A week or two ago I had an email from a great online friend, Michele, asking me whether I would be interested in giving two of her husband’s aunt’s 1940s and ’50s knitting books a good home. Would I ever?!

The Knitter's Craft by James Norbury and Knitted Garments for All by Koster and Murray

In the post they came, and look what wonderful treasures they are too. One is ‘The Knitters Craft’ by James Norbury, with a personal inscription dated 1951.

Colour plate showing children's jumper patterns from Norbury

There are some wonderful colour plates included, and also my favourite ‘outsize’ knitwear model, often seen modelling garments for ‘matrons’.

Outsize model from Norbury

The second is ‘Knitted Garments for All’ Jane Koster & Margaret Murray. It is not dated on the back pages as my other Odhams editions are, but Michele and I both think from the text & style that they are probably from just after the War. There is still the stress on ‘using up every scrap of wool’ with recycling old jumpers & clothes getting its own chapter, which is described as ‘showing you how to give a new lease of life to all those knitteds you resigned yourselves to giving up as hopeless.’ The instructions for the fair isle mittens below encourage the knitter to use as many colours as they need in order not to waste any wool at all.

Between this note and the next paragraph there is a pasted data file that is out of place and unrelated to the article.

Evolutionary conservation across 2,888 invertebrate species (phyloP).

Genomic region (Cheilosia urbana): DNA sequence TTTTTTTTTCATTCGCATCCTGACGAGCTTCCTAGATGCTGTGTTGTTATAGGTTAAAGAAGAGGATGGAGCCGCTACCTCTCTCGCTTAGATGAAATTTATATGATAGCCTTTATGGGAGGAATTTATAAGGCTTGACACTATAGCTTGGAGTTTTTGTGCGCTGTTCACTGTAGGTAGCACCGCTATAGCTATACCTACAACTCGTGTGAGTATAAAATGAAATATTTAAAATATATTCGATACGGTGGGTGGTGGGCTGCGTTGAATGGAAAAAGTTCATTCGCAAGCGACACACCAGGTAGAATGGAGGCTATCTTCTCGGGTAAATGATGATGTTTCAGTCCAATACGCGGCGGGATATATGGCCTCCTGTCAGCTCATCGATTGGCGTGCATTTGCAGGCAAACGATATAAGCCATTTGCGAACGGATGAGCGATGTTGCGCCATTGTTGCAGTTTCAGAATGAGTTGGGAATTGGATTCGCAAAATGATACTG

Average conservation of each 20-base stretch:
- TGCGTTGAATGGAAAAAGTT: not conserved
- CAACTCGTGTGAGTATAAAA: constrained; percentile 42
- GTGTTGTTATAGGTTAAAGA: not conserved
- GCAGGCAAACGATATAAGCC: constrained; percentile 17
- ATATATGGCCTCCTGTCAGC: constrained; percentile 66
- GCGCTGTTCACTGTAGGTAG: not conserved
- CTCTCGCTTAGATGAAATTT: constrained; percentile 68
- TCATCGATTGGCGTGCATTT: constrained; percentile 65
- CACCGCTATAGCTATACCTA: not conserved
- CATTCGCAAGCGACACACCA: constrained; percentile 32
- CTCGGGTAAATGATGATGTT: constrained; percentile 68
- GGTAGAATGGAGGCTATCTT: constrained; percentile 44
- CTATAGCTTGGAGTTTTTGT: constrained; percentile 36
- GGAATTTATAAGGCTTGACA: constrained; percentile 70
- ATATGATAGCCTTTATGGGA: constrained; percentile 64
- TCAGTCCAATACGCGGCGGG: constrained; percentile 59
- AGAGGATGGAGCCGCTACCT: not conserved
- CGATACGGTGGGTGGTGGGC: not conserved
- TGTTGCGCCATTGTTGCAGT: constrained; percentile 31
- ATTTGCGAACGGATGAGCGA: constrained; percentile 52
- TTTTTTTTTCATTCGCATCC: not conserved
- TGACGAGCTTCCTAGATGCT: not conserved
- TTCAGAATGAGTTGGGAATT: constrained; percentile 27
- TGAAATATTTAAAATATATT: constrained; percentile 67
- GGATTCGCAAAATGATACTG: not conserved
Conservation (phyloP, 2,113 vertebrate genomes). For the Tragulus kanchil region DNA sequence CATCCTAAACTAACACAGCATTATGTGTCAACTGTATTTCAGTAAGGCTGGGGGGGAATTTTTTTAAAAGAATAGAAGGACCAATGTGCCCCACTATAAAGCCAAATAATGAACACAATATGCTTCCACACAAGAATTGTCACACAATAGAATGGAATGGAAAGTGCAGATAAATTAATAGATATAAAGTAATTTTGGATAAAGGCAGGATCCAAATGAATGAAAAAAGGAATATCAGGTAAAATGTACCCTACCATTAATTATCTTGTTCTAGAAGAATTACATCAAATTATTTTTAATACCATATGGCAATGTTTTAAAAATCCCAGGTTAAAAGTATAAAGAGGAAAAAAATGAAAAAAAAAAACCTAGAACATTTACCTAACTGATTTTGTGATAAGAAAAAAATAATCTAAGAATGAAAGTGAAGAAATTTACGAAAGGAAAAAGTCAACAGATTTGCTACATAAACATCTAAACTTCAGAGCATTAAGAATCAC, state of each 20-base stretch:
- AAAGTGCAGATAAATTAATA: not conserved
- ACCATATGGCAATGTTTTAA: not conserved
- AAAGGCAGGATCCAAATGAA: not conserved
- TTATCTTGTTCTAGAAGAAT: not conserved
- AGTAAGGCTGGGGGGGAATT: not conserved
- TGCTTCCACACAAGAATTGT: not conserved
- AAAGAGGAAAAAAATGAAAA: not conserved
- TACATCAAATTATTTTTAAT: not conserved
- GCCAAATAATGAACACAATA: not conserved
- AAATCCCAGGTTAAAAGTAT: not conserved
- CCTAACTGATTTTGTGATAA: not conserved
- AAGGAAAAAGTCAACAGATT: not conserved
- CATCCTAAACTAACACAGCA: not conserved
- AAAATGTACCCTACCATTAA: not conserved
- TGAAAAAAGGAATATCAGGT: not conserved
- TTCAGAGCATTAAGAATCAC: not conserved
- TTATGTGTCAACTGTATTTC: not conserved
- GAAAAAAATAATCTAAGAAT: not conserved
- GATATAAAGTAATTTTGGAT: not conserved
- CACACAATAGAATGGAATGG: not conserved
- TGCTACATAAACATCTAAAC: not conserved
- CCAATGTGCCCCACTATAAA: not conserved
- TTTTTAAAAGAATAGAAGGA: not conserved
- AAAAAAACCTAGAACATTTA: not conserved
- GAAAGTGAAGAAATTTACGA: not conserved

Fair Isle mittens from Odhams book

Thank you, Michele and Barbara for such a lovely gift. They will be given a good home and will be used as they were meant when first published.

 

The Gift of Knitting History

2 thoughts on “The Gift of Knitting History

  • 8th December 2011 at 13:09
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    I love old craft books. Sometimes I come across very good if battered ones in the library and try to find copies online. They must be good if they are still being borrowed. The wartime publications are even more useful now that times are a bit hard for some. Think of the Mary Thomas knitting and embroidery books that were in print for years because they were so clear. Wonderful books, great post.

    Reply
  • 8th December 2011 at 17:26
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    OOOOH! What a treasure!

    Reply

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